Indoors, you should keep the plant in a range of 65° to 85° degrees Fahrenheit, with 70° to 80° degrees Fahrenheit ideal.

Any hotter than that and the plant could get stressed, while lower temperatures will push it into dormancy.

Anything below 50° degrees Fahrenheit will harm or potentially kill your plant.

Finally, be sure to keep it away from any sources of sudden drafts, such as an air conditioner, vent, or frequently opened door, as these changes can stress the plant.

Watering And Feeding

Watering this plant is a cinch with the soak-and-dry method.

Here’s how you can do this method:

  • Stick your finger in the soil, and if it’s dry 2″ inches down, it’s time to water.
  • Use room temperature water, preferably rainwater or distilled water, to avoid shocking the plant.
  • Pour slowly and evenly around the plant, making sure not to get the foliage wet.
  • It’s time to stop when you see moisture seeping from the drainage holes, or the surface is no longer absorbing the water at the same rate you pour.

A common mistake people make is to give this plant fertilizer in the hopes it will grow faster.

However, hairy philodendrons are light feeders even in nature, and too much fertilizer can lead to chemical burns.

Instead, use a balanced liquid houseplant fertilizer cut to half strength and apply once per month from April through September.

Avoid feeding the rest of the year as the plant will be dormant.

Soil And Transplanting

Loamy, well-draining soils are best for this plant.

In the garden, mix some organic compost and perlite with already loosened soil before planting to get a good medium.

Indoors, a standard potting mix with home perlite and orchid bark added can be a cost-effective option.

Another soilless option is an equal mix of coconut coir, perlite, and either peat or sphagnum moss.

Remember, peat moss increases acidity, while sphagnum is more neutral.

Warning: Many sites claim this plant needs a soil pH of 5.1 to 6.0 and refer to this as “slightly acidic” to “neutral.”

However, slightly acidic soil is rated at 6.1 to 6.5, and neutral is 6.6 to 7.3, so it seems apparent that one site mistyped and others followed.

If you try to grow your plant between 5.1 (strongly acid) to 6.0 (moderately acid), you’ll harm the plant’s roots.

Instead, the proper pH range to aim for is 6.1 to 7.0.

You might not think this plant often needs repotting because of its slow growth, but this isn’t entirely true.

If you see roots poking out of the drainage holes or potting the medium’s surface, it’s time to repot and give the plant a larger container.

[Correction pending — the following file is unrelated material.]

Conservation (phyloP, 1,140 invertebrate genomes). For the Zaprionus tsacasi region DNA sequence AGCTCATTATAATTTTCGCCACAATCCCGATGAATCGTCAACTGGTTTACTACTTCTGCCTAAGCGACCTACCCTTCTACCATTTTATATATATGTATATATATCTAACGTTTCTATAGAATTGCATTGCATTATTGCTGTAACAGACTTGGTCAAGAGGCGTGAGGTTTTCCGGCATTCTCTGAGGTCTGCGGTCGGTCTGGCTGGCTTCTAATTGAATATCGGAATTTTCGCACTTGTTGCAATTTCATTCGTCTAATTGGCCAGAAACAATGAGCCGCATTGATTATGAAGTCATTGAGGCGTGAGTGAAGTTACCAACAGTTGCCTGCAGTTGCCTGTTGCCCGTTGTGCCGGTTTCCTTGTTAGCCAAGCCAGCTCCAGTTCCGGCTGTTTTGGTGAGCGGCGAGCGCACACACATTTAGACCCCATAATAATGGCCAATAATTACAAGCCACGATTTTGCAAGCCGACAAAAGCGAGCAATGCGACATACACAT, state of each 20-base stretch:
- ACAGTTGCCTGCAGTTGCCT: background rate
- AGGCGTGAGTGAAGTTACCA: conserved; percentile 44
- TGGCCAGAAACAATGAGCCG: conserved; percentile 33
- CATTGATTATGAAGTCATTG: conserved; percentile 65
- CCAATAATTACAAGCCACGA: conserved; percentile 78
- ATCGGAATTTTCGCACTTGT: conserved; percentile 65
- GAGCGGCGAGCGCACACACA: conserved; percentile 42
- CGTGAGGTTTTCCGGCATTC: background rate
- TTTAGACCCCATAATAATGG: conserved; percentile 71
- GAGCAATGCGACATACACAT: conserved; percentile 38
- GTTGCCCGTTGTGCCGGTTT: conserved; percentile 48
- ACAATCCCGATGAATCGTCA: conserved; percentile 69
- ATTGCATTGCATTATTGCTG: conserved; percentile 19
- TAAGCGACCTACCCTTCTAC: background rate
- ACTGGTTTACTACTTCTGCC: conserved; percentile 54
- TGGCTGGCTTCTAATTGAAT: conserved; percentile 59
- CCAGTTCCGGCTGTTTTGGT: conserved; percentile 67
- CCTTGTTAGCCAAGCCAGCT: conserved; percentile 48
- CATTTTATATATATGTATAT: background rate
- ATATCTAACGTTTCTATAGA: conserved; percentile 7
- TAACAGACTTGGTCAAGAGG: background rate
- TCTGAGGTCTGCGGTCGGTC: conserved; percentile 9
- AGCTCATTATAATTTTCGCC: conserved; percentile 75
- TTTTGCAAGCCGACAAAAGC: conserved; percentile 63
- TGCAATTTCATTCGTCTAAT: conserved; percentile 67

However, you should repot this plant every 2 to 3 years even if it’s not rootbound.

This gives you the chance to check for disease and provide the plant fresh potting medium.

Unless it’s an emergency, try to repot in the spring or summer when your hairy philodendron is most active to recover more quickly.

Also, remember to skip a feeding session while the plant gets used to its new soil.

Grooming And Maintenance

Your hairy philodendron will occasionally need a gentle wiping of its leaves to remove dust.

However, it needs very little maintenance, and pruning is usually reserved for controlling size, shape, or removing damaged leaves.

Also, be warned that pruning too much can harm the plant due to its slow growth.

How To Propagate Philodendron Squamiferum?

The most common method of propagating hairy philodendrons is through stem cuttings, which can be nurtured in either soil, a soilless mix, or water.

However, those with more patience or an adventurous spirit can also grow them through air layering or seeds.

Hairy Philodendron Pests Or Diseases

As with other plants in the genus, this Philo is relatively resistant to pests and disease.

However, occasionally, you might run into the following pests:

  • Aphids
  • Fungus gnats
  • Scale
  • Spider mites

Erwinia blight, bacterial leaf spot, and root rot are the three most serious diseases you might face, although fungal infections and other forms of rot can arise if the plant is wet for too long.

Philodendrons contain large quantities of calcium oxalate, which is toxic to both humans and pets beyond tiny amounts.

The plant has also been known to cause skin irritation in sensitive individuals.

Philodendron Squamiferum Uses

This Philo makes an excellent accent for a table or small plant stand when smaller.

However, when it gets older, it looks great in corners and climbing up the sides of bookshelves.

Outdoors, it’s a lovely accent for walls or trellises.